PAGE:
Two businesses joining forces in today’s world is not an uncommon phenomenon. Especially when it comes to small and medium-sized businesses: their expansion, or the creation of a brand new product or concept that neither party has the knowledge, resources, or capacity to do separately. In such situations, they seek a partnership agreement, often based on outsourcing. Today, we’re going to talk about the Revenue Share Model and why it’s a profitable business decision in many cases.
The Basic Concept of Revenue Share and What It Looks Like in Practice
The core of Revenue Share in terms of a partnership program is to combine the strengths of two or more companies, and to share in the profits and the risks associated with the goal.
In order to push business growth to a whole new level, the two companies coming together should cooperate. This is not a give and take relationship. Instead, each party invests its expertise and knowledge in the development. To illustrate, this might look like outsourcing the development of a software product and its marketing promotion. One partner develops and the other promotes it. The profit from this product will be divided according to the partnership agreement, drafted in advance, and described in detail.
What Does an Example of the Revenue Share Model Look Like?
Let’s imagine that there’s an organization, and let’s call it Company A. Company A needs to develop and implement an application but doesn’t have the know how or the resources to hire the know how in house. However, another organization that we’re going to call Company B specializes in software development. Instead of being paid for labor or strategy, the agreement specifies the final division of profits generated by the implementation of the new application to the market and marketed by Company A.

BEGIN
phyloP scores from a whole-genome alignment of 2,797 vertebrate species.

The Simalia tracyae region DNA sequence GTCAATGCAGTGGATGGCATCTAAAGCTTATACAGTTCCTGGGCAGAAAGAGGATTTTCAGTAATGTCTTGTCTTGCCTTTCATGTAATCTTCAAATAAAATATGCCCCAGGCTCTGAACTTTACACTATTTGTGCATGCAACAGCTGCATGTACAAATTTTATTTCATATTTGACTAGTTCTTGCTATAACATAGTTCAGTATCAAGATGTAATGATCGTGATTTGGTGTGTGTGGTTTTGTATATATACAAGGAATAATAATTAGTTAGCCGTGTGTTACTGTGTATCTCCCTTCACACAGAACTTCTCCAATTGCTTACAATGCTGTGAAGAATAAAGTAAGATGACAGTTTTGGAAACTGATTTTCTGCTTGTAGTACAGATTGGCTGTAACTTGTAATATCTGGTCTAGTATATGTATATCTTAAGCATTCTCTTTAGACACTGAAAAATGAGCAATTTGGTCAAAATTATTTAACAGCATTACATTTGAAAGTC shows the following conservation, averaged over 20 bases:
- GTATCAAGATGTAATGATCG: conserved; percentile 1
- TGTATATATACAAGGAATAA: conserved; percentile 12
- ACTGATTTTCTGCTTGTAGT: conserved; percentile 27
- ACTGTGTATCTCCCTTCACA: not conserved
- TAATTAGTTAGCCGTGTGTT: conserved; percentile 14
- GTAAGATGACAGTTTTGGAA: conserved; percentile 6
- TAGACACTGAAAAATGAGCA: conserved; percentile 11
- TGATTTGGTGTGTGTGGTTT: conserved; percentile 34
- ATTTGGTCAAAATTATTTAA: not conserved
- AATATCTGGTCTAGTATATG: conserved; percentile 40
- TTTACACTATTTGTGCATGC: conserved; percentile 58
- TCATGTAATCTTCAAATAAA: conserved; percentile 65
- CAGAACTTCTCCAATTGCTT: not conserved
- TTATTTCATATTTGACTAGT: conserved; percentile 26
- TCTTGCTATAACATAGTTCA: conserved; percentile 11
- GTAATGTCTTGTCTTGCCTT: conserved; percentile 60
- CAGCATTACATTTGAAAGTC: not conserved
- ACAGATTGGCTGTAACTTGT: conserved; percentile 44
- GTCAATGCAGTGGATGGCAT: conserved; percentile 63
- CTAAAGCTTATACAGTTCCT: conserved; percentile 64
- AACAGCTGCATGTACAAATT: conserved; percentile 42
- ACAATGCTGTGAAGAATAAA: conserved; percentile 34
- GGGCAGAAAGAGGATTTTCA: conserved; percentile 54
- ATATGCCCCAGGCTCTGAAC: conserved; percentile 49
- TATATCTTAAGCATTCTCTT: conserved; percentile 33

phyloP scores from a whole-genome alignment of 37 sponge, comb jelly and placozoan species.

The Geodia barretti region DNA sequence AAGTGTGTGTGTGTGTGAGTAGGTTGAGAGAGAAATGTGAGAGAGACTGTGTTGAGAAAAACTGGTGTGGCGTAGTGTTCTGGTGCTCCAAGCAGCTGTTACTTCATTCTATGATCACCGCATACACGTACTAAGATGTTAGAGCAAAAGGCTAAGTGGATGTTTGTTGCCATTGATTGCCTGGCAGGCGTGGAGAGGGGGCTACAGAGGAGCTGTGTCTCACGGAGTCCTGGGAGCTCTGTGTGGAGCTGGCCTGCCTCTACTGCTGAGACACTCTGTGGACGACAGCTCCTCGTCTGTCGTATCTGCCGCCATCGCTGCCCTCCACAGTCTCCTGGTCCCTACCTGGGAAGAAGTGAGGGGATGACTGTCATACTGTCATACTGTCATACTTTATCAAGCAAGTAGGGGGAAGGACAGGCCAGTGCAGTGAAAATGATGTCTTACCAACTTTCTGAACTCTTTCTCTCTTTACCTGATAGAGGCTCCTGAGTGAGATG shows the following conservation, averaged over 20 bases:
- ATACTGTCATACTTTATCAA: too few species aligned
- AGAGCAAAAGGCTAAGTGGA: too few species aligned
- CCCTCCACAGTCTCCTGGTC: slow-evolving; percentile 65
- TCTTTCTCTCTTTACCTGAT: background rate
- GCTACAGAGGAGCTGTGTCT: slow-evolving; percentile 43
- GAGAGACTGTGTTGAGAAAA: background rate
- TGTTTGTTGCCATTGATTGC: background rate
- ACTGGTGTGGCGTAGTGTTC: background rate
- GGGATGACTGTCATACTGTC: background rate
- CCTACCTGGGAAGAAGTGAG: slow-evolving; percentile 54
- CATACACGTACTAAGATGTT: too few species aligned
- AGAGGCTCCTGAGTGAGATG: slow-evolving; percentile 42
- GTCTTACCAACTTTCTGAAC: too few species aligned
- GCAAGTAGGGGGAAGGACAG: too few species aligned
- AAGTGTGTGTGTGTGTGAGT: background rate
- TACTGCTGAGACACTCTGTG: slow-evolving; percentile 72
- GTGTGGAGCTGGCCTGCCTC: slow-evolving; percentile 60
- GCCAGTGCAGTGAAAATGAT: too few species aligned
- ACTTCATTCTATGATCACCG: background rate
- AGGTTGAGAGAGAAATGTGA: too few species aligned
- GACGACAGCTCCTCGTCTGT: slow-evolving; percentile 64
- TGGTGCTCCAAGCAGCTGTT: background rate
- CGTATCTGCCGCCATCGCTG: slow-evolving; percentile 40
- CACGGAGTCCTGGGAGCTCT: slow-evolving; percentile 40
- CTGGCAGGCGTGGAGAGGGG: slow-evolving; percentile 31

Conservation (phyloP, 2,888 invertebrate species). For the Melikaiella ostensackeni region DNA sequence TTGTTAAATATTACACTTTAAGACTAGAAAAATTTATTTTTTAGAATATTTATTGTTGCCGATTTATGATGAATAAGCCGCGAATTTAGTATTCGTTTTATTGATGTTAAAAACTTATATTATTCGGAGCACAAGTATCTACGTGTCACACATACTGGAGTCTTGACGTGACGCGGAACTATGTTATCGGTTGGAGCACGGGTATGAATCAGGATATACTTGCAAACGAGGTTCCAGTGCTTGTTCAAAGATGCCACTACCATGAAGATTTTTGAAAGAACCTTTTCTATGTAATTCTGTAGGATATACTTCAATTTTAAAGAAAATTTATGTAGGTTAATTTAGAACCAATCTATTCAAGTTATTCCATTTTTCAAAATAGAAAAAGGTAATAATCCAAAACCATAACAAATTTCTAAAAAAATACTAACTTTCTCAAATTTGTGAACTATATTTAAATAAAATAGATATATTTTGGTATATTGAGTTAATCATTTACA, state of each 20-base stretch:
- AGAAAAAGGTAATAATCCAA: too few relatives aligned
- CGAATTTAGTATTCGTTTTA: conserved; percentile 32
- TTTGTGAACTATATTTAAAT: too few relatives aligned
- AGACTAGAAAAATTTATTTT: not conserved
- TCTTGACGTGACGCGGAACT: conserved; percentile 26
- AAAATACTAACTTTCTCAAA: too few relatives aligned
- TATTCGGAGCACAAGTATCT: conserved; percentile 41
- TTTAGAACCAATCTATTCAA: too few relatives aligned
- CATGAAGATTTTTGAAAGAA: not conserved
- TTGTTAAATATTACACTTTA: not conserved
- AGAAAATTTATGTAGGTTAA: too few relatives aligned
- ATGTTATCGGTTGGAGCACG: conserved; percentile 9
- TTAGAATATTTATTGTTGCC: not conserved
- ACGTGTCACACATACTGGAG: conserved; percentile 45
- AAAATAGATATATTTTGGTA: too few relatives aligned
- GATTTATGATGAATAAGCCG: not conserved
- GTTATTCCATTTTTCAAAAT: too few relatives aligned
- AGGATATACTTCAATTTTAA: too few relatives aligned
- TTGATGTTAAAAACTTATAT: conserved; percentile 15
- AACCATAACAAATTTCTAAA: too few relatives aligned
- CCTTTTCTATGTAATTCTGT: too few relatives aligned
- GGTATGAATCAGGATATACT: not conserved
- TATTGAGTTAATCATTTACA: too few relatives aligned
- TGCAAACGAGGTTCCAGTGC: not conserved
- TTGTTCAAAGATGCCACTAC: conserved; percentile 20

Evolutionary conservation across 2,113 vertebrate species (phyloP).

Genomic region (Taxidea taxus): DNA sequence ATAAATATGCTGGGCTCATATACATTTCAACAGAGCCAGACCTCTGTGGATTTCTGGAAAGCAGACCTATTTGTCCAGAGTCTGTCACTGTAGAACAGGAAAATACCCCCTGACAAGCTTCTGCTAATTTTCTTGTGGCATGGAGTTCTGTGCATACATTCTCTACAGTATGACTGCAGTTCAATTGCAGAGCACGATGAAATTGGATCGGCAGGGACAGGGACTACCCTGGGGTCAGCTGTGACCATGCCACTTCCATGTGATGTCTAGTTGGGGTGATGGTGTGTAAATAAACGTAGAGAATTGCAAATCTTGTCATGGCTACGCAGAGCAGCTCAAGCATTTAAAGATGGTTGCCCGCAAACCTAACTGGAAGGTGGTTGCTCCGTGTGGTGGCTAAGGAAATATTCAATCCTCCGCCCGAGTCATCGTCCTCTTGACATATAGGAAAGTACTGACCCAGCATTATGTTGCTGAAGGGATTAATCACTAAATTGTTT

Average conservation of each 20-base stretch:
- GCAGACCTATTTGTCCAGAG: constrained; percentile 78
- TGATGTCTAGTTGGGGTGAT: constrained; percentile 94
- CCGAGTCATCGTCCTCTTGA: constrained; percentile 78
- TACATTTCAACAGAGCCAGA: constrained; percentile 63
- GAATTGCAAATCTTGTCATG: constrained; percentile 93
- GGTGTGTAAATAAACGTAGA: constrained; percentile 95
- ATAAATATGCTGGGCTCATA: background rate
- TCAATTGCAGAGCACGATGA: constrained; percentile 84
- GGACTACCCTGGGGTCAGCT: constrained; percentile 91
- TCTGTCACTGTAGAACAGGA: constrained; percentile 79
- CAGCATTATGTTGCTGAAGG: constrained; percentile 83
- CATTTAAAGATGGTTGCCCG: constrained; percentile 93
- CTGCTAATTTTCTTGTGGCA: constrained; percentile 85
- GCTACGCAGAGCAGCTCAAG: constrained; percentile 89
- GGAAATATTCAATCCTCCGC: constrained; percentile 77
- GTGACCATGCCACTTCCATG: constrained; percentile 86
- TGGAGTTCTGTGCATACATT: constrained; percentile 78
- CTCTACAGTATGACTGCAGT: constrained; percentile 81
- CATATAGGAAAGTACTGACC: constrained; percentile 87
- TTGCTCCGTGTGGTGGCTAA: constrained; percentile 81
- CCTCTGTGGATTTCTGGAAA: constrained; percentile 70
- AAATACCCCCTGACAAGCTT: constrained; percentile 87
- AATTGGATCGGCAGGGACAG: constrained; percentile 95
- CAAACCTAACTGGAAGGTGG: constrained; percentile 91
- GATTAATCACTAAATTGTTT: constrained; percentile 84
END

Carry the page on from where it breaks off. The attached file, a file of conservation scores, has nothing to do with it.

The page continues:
If Company A experiences business challenges that reduce customer turnover, Company B can proportionally reduce its spending on IT infrastructure. In other words, Company B’s developers provide services within the potential cost that Company A can provide. Company B is interested in ensuring that Company A’s turnover goes up. Despite the fixed percentage, if the absolute sum earned goes up, so does the income. Both parties should be as interested as possible in the growth of the business while sharing the risks.
In reality, there can be more partners than just Company A and Company B. The basic principle is to offer something of value that the other side does not have: a valuable idea, expertise, skills, or resources.
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How to go About Finding a Suitable Partner
At first glance, it seems like a very convenient model of partnership, but its risks are high if you choose an unscrupulous partner.
As practice shows, you should not take on good friends or relatives as partners, unless you’re ready and understand the personal relationship can be strained to the point of breaking. It’s also ineffective to look for partners with the help of ads, landing pages, advertising, or approach the CEOs of large organizations.
The best way is the traditional way, through your personal network. To find partners willing to work on the Revenue Share model, finding partners means sending messages, making phone calls, and attending conferences and events where there will be people and companies that your business needs.